Angels & Demons

Now I think Dan Brown is a really crap writer; the “hidden history” he exposes is stuff that anyone with a vaguely erudite Western education has known about since they were about 10, his characters are wooden, his plots incredibly ridiculous and the logic of the proposed puzzle solving process so frustratingly childish, I could break things. I mean: Google it, for God’s sake, and have done. Anyway, whilst the Da Vinci Code rose above its mediocre beginnings (mostly thanks to the campy menace of Sir Ian McKellern and Paul Bettany) the latest Dan Brown pic to hit our screens – Angels & Demons – crashes and burns…..

This time round, some nutter has stolen anti-matter from a Swiss laboratory, and is threatening to use it to blow up Vatican City during the conclave that’s been called to elect a new Pope. And because said nutcase is apparently a member of the Illuminati, a secret sect determined to bring scientific enlightenment to the Papacy (surely it would take more than a 5 megaton blast to effect that kind of lasting change?) the personality-less Professor Robert Langdon (Hanks sans mullet) is called upon to decifer the clues. Thus follows another chase, this time across a picturesque Rome, with the dull protagonists doing unfathomably stupid things – and always a little too late to save the Cardinals and find the bomb.

Anyway, frankly, the way more interesting part of Angels & Demons is its backstory – the challenges the team underwent to bring the movie to the big screen. Obstacles included an obstructive church hierarchy (who perhaps missed the point that in this film they are actually the good guys) and forced many of the physical church interiors to be rebuilt on a sound stage or recreated on a 360 degree green screen – including a full size Sistine Chapel. There was also a summer filming schedule that resulted in scenes inundated with crowds of intrusive tourists singing the Happy Days theme tune. I found a lot of good stuff at the film’s Wikipedia site.

Take good note of this too, though: Angels was planned as an eco-friendly shoot, with the production team selecting locations based on how much time and fuel it would save, using cargo containers to support set walls or greenscreens, and storing props for future productions or donating them to charity. Having just attended Film London’s Green Screen launch, I can assure you this is a trend to watch……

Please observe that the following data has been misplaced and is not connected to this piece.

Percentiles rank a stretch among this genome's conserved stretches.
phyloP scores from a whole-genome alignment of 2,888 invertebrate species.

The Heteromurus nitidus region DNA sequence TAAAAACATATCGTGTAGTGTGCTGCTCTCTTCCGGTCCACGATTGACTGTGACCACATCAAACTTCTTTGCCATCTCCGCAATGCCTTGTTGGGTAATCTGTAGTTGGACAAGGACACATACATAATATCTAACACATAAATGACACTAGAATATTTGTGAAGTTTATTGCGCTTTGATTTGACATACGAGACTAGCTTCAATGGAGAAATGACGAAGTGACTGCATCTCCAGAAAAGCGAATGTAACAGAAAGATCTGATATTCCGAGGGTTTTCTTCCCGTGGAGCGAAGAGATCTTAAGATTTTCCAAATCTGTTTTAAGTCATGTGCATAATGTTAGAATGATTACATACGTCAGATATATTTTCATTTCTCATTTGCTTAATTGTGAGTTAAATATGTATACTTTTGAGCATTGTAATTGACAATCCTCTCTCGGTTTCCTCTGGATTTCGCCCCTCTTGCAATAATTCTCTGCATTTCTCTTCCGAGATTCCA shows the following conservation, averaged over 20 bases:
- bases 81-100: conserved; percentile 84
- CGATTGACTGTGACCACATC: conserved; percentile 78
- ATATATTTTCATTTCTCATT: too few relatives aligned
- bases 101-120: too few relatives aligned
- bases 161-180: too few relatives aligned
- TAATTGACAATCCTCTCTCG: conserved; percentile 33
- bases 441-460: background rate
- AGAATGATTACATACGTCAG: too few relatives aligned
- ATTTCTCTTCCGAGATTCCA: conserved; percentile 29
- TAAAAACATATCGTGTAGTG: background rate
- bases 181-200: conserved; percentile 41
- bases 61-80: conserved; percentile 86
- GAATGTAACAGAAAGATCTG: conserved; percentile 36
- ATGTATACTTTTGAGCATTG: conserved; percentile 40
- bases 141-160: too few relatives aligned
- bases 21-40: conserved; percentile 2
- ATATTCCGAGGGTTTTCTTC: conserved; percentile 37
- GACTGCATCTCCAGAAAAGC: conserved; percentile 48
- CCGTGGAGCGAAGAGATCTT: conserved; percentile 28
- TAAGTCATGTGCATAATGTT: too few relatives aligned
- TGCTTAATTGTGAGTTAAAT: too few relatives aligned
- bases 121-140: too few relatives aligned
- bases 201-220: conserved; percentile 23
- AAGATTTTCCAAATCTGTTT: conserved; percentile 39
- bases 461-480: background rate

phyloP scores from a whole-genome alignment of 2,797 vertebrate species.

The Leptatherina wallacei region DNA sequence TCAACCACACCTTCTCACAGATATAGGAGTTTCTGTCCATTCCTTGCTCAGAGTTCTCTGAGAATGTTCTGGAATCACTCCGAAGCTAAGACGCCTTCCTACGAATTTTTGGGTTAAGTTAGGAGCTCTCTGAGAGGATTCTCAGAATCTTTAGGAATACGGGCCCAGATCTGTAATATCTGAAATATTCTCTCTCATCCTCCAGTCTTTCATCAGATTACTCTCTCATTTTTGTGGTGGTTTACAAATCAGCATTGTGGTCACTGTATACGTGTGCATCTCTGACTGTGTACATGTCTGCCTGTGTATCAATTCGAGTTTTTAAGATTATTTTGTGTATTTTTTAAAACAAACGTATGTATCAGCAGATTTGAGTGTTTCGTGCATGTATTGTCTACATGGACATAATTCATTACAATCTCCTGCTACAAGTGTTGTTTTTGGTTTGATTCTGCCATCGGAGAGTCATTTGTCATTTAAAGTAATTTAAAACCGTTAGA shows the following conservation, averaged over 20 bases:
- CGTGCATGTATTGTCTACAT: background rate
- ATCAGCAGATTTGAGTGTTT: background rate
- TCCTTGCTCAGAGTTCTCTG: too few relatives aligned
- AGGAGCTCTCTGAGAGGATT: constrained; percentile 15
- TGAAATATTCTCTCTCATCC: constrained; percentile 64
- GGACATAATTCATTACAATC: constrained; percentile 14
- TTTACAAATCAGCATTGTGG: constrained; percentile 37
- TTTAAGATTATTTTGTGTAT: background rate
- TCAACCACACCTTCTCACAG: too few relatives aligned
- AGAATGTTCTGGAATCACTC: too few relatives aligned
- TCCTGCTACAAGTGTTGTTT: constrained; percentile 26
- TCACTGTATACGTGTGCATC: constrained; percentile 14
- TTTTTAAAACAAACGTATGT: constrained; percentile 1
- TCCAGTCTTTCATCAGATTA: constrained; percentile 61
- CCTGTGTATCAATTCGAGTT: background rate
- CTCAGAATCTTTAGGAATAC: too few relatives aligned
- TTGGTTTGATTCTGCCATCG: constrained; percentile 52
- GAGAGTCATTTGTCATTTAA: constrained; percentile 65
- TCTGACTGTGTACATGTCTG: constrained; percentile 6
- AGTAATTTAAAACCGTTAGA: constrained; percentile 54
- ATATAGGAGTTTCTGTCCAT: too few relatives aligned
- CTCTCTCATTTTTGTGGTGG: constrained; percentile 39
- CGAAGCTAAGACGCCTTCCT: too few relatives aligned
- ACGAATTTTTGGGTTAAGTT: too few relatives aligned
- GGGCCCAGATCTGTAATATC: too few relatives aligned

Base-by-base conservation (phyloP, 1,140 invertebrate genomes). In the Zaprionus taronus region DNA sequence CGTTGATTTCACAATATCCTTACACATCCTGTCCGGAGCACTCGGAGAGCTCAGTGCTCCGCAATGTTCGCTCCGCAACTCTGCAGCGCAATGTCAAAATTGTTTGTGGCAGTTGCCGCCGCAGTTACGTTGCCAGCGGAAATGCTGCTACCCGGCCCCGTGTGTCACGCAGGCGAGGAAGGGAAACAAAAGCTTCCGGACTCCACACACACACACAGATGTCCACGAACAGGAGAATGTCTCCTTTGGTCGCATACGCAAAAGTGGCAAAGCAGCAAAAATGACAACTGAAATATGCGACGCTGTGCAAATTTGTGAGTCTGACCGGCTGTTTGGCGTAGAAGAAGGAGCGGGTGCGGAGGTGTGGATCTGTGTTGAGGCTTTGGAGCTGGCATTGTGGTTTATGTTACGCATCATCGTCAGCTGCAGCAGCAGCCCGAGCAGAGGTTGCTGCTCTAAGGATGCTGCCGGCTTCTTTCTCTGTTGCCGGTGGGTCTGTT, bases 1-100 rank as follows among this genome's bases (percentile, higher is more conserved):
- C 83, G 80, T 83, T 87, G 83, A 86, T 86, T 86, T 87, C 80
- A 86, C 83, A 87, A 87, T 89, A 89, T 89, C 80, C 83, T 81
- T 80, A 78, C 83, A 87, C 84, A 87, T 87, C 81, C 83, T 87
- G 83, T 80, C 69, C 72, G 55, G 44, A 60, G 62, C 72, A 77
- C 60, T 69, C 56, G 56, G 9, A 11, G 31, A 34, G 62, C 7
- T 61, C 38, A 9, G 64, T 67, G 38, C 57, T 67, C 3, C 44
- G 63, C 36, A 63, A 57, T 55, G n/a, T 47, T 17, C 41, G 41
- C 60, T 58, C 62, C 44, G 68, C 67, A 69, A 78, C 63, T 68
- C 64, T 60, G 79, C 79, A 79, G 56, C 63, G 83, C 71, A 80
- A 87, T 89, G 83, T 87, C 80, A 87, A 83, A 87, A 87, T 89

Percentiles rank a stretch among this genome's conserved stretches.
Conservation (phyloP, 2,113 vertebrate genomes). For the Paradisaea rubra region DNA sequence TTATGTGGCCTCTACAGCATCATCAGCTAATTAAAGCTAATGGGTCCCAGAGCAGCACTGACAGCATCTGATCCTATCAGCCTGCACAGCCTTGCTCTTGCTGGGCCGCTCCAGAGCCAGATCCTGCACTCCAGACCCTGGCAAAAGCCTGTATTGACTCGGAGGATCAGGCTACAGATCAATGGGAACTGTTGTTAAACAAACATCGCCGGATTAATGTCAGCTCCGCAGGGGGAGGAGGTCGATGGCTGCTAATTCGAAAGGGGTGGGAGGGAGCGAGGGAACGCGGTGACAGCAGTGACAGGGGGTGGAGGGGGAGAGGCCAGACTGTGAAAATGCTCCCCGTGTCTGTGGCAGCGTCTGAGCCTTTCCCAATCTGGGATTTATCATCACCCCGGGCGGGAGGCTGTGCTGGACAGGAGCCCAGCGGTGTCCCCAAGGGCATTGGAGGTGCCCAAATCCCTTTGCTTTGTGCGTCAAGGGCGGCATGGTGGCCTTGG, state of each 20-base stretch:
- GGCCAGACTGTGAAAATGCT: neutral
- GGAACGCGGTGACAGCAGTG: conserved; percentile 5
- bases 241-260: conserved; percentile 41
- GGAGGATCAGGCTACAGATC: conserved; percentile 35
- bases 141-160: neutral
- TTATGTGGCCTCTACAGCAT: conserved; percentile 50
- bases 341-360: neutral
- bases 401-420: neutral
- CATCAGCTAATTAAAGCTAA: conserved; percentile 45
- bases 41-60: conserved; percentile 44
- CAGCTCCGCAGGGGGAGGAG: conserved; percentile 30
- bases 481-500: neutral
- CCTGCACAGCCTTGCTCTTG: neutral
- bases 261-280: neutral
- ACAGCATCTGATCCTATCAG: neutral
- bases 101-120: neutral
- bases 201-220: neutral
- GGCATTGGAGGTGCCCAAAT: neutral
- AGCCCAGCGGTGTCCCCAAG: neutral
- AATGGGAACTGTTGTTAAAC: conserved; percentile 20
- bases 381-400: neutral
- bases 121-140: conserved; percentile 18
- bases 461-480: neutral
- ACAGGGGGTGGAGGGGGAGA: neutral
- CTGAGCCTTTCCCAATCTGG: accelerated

Angels and Demons

My friend Jan will not eat onions nor watch a movie that features Tom Hanks. And whilst I really don’t get the onion thing, I admit I’ve often been with him when it comes to the squeaky Mr. Hanks. But times are a-changing. After last year’s Da Vinci Code, in which he wasn’t too bad, then the really excellent Charlie Wilson’s War (review soon!), the New York Times reports that he’s currently on set in Rome working on the Dan Brown sequel “Angels and Demons.” And it’s causing excitement.

Patrizia Prestipino, head of Rome’s provincial department of tourism, said, “A film like this could relaunch American tourism,” which has dropped by 6 percent this year from the same period last year (largely because of the weak dollar). The story takes place in some of the most magnificent spots in Rome, including the Pantheon, Piazza Navona and Piazza del Popolo.

“For us it’s like free advertising,” Ms. Prestipino said. “I say the more films they produce in Rome, the better.”


Clever lady, that. Before “The Da Vinci Code,” Rosslyn Chapel in Scotland was averaging 38,000 visitors a year; in 2006, the year the movie was released, 176,000 visitors came. 

Incidentally, Rome already has a tour inspired by the Angels and Demons book that’s already encouraged some 600 people a month to part with a 56 euro/$87 fee. With the film due for release in May 2009, the tour organisers must be rubbing their hands with gleeful anticipation. 

Oh My God, Can You Rent the Colosseum?!

For a Locations junkie, I took my own sweet time to get around to blogging about Jumper, the Hayden Christiansen / Samuel L Jackson sci fi pic about a young man who learns that he has the power of teleportation. Given his special skills, it’s unsurprising that the movie’s locations include Paris, China, Egypt, the Sahara, Toronto, New York, Michigan, Tokyo and Rome.

Most impressive of these, the Rome Film Commission granted rare access to film in the Colosseum for three days.


The New York Times reports this film-making coup to have been made possible by Rome Mayor, Walter Veltroni, “an unabashed cinephile with a soft spot for Hollywood glitz. Mayor Veltroni dined with Tom Cruise & Katie Holmes on the eve of their Italian wedding, and was primarily responsible for creating the Rome Film Festival, which took place for the first time in October. On the business front, his administration has streamlined the process for getting filming permits, and authorizes more than 2,000 shoots in the city each year.”

To make Jumper happen, the crew was required to keep equipment off the ground by using harnesses and to rely only on natural light for filming the Colosseum’s scenes.